The junior dancers showed up splendidly last night in "Bournonville Divertissements," the last repertory addition to the New York City Ballet's season at Kennedy Center. The curtain was just up when Jean Pierre Frohlich signaled, "Let's dance," setting compact Douglas Hay and five other young men off in a set of crisp, light beats that still allowed them to present the body in the proper Danish way. It's an open, unassuming way that differs from the suspended silhouette, streamlined movement and self-importance they display in Balanchine ballets. When NYCB first danced these bits from another tradition a couple of seasons ago, it didn't seem nearly as relaxed as it does now.

Frolich and Nichol Hlinka, as his girl, soared in the opening dance (from "Napoli" Act 1) and bounded in the finale (from Act 3 of "Napoli"). Some of the company's stars fared less well. Trying to seem shy, Suzanne Farrell looked like she'd swallowed a mouse in the "Flower Festival" duet and Peter Martins' movement and manners as her partner were just too grandiose for Bournonville's casual intentions. Patricia McBride and Robert Weiss couldn't rid themselves of a frantic touch in their duet (from "Kermesse in Bruges"). Stephanie Sland, though -- dancing the trio (from "La Ventana") with Sandra Jennings and Kipling Houston -- allowed her joy to develop gradually with the dancing, in a way one imagines old August Bournonville himself might have recognized with delight.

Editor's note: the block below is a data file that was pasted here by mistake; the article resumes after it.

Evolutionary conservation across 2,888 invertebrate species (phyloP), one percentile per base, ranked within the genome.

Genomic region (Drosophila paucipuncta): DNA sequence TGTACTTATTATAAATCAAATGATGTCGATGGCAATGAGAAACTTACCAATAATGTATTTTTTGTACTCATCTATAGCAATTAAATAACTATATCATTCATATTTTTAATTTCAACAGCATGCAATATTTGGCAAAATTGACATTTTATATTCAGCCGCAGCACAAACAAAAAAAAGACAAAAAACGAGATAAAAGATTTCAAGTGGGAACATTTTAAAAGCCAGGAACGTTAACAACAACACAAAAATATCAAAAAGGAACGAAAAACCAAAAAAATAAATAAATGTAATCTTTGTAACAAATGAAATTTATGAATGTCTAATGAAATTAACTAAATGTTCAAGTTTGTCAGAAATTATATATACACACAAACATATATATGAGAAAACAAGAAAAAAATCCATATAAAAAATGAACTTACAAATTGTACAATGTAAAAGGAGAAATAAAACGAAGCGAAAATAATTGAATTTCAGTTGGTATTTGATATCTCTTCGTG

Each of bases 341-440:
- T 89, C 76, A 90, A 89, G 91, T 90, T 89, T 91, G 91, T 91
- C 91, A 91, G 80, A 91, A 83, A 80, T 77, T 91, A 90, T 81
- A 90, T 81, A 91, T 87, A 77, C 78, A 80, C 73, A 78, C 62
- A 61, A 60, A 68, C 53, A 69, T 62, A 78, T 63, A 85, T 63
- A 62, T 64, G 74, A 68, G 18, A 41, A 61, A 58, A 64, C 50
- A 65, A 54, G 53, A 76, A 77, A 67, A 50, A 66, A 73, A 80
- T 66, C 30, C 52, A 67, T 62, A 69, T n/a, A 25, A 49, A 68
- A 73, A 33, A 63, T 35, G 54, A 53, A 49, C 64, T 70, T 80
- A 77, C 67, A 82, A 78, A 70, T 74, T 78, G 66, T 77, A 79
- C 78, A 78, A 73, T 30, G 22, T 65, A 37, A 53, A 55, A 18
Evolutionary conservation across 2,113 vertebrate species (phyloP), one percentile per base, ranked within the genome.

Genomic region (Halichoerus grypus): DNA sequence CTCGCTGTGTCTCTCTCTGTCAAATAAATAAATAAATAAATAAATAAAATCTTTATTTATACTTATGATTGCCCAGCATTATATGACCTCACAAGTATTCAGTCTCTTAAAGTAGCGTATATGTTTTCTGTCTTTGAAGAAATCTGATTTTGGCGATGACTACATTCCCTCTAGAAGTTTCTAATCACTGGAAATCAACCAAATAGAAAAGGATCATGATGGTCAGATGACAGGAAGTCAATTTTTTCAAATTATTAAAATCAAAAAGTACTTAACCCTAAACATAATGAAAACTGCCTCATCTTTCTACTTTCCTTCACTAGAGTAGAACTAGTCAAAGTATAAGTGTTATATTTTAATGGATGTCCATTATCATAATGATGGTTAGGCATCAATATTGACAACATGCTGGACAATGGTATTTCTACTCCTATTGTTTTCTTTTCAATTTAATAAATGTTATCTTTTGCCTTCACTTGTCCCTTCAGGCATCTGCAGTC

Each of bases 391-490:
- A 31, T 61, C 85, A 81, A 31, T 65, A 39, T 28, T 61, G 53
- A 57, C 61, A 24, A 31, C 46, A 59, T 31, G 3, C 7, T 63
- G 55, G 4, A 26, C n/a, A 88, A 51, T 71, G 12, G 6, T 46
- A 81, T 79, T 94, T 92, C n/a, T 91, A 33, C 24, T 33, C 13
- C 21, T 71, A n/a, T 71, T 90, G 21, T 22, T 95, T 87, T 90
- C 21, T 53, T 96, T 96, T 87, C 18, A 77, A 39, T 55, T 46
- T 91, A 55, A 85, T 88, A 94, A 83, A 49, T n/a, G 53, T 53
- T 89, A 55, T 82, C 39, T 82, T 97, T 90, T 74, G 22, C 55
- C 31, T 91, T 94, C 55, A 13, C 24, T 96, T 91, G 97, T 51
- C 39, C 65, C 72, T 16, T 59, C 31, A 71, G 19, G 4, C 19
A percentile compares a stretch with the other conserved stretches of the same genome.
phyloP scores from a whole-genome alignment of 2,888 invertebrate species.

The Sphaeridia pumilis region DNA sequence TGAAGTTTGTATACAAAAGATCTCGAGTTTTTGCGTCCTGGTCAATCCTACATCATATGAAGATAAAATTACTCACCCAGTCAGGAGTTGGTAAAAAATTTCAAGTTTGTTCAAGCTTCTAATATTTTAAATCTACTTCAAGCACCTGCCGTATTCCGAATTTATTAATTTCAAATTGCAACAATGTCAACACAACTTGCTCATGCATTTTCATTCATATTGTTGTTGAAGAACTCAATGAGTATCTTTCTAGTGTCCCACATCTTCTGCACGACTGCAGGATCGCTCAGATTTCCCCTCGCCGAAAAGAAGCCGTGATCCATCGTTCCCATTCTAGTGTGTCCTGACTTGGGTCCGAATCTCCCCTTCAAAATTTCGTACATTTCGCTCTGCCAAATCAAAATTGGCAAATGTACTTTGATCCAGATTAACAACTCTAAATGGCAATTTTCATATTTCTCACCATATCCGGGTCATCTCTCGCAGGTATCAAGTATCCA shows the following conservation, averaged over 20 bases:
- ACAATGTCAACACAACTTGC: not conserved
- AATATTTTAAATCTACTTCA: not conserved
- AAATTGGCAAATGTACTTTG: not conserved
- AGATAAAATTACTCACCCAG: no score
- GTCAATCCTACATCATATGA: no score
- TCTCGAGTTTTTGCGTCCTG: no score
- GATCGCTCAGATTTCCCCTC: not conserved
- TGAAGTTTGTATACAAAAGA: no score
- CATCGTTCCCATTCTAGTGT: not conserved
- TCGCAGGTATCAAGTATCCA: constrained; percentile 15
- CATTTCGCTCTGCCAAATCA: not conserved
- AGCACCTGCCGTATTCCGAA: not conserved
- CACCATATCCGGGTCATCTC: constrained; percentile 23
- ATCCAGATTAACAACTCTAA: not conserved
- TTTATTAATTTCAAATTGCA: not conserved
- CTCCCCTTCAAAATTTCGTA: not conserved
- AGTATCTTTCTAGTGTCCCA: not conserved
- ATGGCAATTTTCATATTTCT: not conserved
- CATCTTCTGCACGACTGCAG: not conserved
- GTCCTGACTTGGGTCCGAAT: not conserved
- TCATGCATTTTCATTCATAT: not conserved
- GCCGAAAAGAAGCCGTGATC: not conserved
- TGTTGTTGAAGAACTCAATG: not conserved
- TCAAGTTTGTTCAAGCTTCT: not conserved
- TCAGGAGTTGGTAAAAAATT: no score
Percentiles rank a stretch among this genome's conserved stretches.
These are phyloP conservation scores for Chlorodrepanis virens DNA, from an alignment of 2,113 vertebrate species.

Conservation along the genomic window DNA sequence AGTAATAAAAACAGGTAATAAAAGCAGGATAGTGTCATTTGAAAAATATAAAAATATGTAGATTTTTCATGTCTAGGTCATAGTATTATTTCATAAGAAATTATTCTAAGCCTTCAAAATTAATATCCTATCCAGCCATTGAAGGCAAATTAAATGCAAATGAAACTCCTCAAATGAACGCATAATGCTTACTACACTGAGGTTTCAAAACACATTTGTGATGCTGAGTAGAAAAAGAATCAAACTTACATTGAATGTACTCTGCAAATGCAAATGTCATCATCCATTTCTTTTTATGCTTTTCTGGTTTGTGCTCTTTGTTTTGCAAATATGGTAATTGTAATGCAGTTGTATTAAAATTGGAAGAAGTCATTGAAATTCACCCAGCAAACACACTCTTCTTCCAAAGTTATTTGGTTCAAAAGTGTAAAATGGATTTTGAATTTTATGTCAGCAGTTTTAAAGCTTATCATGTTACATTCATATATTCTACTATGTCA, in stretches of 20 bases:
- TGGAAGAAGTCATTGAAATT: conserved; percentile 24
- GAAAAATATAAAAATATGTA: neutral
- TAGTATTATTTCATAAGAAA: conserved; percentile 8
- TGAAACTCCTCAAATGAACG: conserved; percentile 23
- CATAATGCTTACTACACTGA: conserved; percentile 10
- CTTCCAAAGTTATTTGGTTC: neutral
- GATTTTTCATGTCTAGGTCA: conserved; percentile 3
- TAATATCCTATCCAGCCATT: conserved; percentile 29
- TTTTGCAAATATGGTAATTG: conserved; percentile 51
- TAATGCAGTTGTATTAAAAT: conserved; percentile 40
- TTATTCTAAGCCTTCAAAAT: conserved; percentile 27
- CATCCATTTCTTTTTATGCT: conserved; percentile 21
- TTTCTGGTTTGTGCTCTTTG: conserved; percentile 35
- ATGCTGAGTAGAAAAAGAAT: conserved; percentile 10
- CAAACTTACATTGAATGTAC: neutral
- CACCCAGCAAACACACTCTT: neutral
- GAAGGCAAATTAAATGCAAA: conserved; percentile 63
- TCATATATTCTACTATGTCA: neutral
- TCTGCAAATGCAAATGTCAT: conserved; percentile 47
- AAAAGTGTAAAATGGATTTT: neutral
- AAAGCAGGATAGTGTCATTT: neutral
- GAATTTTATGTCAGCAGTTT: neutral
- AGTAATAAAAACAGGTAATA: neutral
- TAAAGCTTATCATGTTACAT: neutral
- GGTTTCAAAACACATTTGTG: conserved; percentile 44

After the frolic of these Danish excerpts, Balanchine's Hindemith "Kammermusik 2" was especially dense, and busy as a beehive. It was given an excellent performance, fast and tensile. In "Tchaikovsky Suite 3," Karin von Aroldingen danced nobly as the "anonymous" barefoot ballerina in the elegy; Kyra Nichols was a whirlwind in the scherzo; and Adam Luders brought a high seriousness to the theme and variations finale, though he has to polish what is still a new part for him.